Nuclear Imperatives and Public Trust: Dealing with Radioactive Waste

By Luther J. Carter | Go to book overview

11
Japan, the Pacific, and the Nuclear Allergy

Japan's ambitious nuclear program is still one of the world's largest, despite a slowdown in recent years.1 In the mid 1980s the Japanese nuclear industry fashioned elaborate but problematical plans to establish facilities for a complete nuclear fuel cycle on the French model. Included would be commercial-scale facilities for waste disposal, uranium enrichment, and fuel reprocessing to separate large amounts of plutonium for eventual use in light water reactors.

If this major new development in Japanese nuclear energy actually materializes it will be played out against a political background in which two important attitudes diverge dramatically. One is the nuclear allergy of the Japanese population, an allergy almost pervasively present as a legacy from Hiroshima and Nagasaki. The other is the perception, strongly held by Japan's powerful governing bureaucracy and the long-dominant conservative Liberal Democratic party, that nuclear power is essential to this resource-poor nation's ability to reduce its heavy dependence on oil from the politically unstable Persian Gulf. Public opinion surveys over the past decade have shown that the greater part of the citizenry shares this perception, although since the Chernobyl accident there has been a growing uneasiness about the safety of nuclear power.2

____________________
1
The Japanese program is the fourth largest, after the U.S., French, and Soviet programs.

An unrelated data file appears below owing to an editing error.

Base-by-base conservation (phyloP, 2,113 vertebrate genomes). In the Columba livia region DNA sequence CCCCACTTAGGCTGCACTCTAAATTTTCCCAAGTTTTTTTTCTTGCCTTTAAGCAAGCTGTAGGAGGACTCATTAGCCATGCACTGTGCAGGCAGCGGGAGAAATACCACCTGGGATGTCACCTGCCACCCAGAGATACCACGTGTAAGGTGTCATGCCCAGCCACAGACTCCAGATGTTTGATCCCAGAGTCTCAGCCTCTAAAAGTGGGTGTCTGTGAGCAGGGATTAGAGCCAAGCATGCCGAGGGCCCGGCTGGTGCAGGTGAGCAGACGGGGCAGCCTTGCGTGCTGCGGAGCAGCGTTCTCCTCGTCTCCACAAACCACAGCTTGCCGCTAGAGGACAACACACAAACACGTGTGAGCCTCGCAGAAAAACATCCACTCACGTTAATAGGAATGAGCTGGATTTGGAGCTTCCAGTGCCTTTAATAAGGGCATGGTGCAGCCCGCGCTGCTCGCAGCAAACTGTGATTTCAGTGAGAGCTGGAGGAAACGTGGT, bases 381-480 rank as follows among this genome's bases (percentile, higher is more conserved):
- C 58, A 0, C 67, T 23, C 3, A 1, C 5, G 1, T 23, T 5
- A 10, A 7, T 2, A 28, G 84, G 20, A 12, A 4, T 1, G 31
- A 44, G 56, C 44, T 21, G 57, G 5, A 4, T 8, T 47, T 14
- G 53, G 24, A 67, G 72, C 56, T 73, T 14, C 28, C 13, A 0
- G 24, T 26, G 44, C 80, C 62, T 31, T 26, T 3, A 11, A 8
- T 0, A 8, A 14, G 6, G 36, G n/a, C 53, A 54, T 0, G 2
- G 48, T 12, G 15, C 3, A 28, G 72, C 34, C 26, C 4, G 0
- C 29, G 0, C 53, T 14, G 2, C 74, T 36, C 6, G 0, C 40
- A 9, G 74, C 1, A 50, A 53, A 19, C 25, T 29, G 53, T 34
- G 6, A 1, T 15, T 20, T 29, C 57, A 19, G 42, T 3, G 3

2
According to Atoms in Japan ( August 1986), English-language magazine of the Japan Atomic Industrial Forum, the Japanese daily Asahi Shimbun has reported the following results of a poll conducted by the newspaper on August 6-7, 1986: 60 percent of the respondents favored maintaining Japan's nuclear power capacity at its present level; 13 percent would reduce the capacity; 10 percent would increase it; and 9 percent would abolish it. When asked whether they favored "promoting" nuclear power, only 24 percent said yes, while 41 percent said no--the first time since 1978, Atoms in Japan says, that more people have been found to oppose such promotion or expansion than to support it. Sixty-seven percent now feel concern about a major nuclear accident happening in Japan. Asahi Shimbun reported these results on August 29, 1986.

-335-

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Nuclear Imperatives and Public Trust: Dealing with Radioactive Waste
Table of contents

Table of contents

  • Title Page i
  • Contents v
  • Preface ix
  • Introduction 1
  • Part 1 - Sources of Public Unease 7
  • 1 - Containment 9
  • 2 - A Technology Ahead of Itself 41
  • 3 - The Reprocessing Dilemma 91
  • Part 2 - Searching for a Waste Policy 127
  • 4 - Policy Struggles in the Bureaucracy 129
  • 5 - Conflict in the Host States 145
  • 6 - The Nuclear Waste Policy Act 195
  • Part 3 - Europe, Japan, and the International Waste Problem 231
  • Introduction to Part 3 233
  • 7 - The United Kingdom: Problems of Containment 235
  • 8 - Germany: Wastes, Fuel Cycle Choice, and Politics 265
  • Conclusion 288
  • 9 - Sweden: Robust Solutions 289
  • Conclusion 306
  • 10 - France: Commitment to Plutonium Fuel 307
  • Conclusion 333
  • 11 - Japan, the Pacific, and the Nuclear Allergy 335
  • Conclusion 367
  • 12 - Transnational Problems and the Need for Multinational Solutions 369
  • Conclusion 396
  • Part 4 - A Time to Act 399
  • 13 - Common Ground 401
  • Glossary, Acronyms, and Abbreviations 435
  • Name Index 449
  • Subject Index 455
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